Can a notary sign on a different day?
This is a tricky question and a bit vague if you ask me. The date of a notarization corresponds to the date that the signer signs the notary journal (according to me). Some signers will sign for an acknowledged signature a minute, day, week, month, year, or decade before the notarization, and that is legal according to California notary law, and probably in most if not all other states. For Jurats, the signature must be made while personally appearing before a notary public. Oaths should ideally have an accompanying journal entry, however, there is no signature on a purely oral Oath (BTW… jurats are used with written statements that have an accompanying oath).
So, in all types of notary acts, the signer should ideally sign the notary journal, and the date and time when they sign the journal establishes the notarization date. Please keep in mind that a signing where the signer signs the document at 11:59pm and signs the notary journal at 12:01am the following day could be dated either day, but I prefer my golden rule of dating the notarization when the journal is signed.
The document date can be the date of the notarization or before, but is generally not after.
The signing date for an acknowledged signature can be the date of the acknowledgment or before, but never after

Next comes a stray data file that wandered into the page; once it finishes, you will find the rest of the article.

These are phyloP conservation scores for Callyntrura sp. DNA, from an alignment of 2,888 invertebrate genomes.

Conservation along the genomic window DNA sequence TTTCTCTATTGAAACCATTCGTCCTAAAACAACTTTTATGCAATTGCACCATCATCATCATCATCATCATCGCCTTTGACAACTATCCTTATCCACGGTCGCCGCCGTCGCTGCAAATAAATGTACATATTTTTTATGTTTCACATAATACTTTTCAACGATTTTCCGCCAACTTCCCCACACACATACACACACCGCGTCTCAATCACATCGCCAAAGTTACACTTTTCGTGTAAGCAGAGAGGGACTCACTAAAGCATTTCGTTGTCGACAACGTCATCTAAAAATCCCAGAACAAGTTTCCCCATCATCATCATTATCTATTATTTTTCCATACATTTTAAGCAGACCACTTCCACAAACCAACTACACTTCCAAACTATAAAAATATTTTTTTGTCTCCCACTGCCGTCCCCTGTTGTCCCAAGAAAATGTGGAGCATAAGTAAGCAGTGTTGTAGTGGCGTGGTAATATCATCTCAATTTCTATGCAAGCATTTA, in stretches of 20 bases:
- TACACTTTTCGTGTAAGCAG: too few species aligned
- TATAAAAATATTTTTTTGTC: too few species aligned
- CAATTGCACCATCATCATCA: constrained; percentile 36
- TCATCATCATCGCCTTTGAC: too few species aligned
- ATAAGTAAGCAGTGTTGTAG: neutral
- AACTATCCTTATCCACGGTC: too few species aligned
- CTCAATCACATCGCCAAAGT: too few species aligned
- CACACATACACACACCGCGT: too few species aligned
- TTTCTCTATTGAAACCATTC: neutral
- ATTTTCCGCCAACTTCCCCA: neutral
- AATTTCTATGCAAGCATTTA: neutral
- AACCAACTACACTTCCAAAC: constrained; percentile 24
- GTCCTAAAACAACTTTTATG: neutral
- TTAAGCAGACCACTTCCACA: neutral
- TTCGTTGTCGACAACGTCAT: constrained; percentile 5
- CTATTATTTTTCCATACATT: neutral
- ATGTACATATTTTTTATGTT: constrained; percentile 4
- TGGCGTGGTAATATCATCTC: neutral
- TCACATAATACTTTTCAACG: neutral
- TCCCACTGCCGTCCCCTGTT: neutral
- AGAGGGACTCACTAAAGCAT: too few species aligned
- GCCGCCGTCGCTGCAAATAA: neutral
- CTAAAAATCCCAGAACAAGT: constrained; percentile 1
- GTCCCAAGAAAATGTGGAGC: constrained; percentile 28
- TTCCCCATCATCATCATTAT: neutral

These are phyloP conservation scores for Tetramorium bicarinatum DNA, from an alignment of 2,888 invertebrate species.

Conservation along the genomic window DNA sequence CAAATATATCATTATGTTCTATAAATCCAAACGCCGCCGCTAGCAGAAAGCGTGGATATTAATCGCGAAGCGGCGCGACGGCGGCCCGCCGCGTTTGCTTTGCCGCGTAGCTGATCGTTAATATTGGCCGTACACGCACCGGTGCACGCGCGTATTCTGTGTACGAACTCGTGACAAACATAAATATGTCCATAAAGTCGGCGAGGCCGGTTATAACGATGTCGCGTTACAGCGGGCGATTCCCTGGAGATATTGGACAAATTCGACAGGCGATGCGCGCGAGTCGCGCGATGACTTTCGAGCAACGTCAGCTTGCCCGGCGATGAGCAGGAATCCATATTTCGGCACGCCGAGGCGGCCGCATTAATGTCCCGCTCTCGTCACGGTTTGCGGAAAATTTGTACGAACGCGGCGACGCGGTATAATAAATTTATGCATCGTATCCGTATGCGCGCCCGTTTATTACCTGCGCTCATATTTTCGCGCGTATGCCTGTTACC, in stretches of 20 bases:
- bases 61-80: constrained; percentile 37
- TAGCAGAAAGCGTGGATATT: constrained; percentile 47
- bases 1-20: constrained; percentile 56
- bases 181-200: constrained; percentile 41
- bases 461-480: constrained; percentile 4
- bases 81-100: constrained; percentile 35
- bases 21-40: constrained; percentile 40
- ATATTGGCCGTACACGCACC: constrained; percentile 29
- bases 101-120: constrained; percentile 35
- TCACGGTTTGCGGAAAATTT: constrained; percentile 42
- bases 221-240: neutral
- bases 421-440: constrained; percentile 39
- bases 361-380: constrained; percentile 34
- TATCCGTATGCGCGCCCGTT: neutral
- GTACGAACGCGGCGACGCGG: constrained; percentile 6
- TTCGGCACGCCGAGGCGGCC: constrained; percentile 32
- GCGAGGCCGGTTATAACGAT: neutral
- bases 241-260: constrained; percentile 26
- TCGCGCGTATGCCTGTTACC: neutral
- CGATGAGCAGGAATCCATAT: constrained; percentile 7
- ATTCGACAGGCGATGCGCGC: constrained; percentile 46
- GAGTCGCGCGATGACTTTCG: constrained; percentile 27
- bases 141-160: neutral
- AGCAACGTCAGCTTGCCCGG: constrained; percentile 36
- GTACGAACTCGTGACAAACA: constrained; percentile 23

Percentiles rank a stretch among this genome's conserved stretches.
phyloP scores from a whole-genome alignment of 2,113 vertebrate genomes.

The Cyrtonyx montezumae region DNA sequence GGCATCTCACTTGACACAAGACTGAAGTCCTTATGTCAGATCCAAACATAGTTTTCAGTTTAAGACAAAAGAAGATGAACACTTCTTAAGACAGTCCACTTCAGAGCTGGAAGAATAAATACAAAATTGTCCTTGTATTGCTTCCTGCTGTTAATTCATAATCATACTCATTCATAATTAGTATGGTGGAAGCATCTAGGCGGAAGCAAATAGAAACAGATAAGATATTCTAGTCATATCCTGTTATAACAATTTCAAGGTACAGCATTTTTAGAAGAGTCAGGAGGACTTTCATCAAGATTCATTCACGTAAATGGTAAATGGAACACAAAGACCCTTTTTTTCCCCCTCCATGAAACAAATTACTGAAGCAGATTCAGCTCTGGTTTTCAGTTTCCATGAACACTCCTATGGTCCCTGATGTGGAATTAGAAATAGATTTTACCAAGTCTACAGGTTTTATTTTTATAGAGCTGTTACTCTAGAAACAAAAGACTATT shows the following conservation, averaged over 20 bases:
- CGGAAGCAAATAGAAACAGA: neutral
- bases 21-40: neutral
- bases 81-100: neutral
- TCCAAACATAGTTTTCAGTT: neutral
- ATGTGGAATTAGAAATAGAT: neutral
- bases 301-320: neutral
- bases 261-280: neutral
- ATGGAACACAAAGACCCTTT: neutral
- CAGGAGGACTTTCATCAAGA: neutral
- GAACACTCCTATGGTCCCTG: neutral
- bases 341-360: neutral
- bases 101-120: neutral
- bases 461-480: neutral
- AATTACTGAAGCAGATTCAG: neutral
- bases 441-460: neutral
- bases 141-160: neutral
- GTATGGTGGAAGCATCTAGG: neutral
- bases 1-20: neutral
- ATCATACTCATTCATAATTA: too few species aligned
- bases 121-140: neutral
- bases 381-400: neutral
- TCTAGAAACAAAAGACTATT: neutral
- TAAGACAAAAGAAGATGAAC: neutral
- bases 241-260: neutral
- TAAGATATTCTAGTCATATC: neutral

So, there are three dates that might concern the notary. It is a crime to backdate a notary certificate, but putting a previous date in the certificate wording. It is also a crime to post date the date in the certificate wording.
So, what does it really mean to ask, “Can a notary sign on a different day?”
If the notarization takes place on Monday, where the signer signs the document by Monday, and signs the journal on Monday, can the notary seal and stamp the certificate wording on Tuesday if the notary has possession of the document? This is not recommended, and is neglegence. However, if the signing was a late night signing on Monday, and you sign and affix your stamp to the document in your possession early Tuesday morning, that is still unacceptable, but sounds less unreasonable than letting it slide 24 or 48 hours!
So, the official answer to the above question is — NO! Sign the certificate within a minute or two of when the journal is signed if humanly possible.
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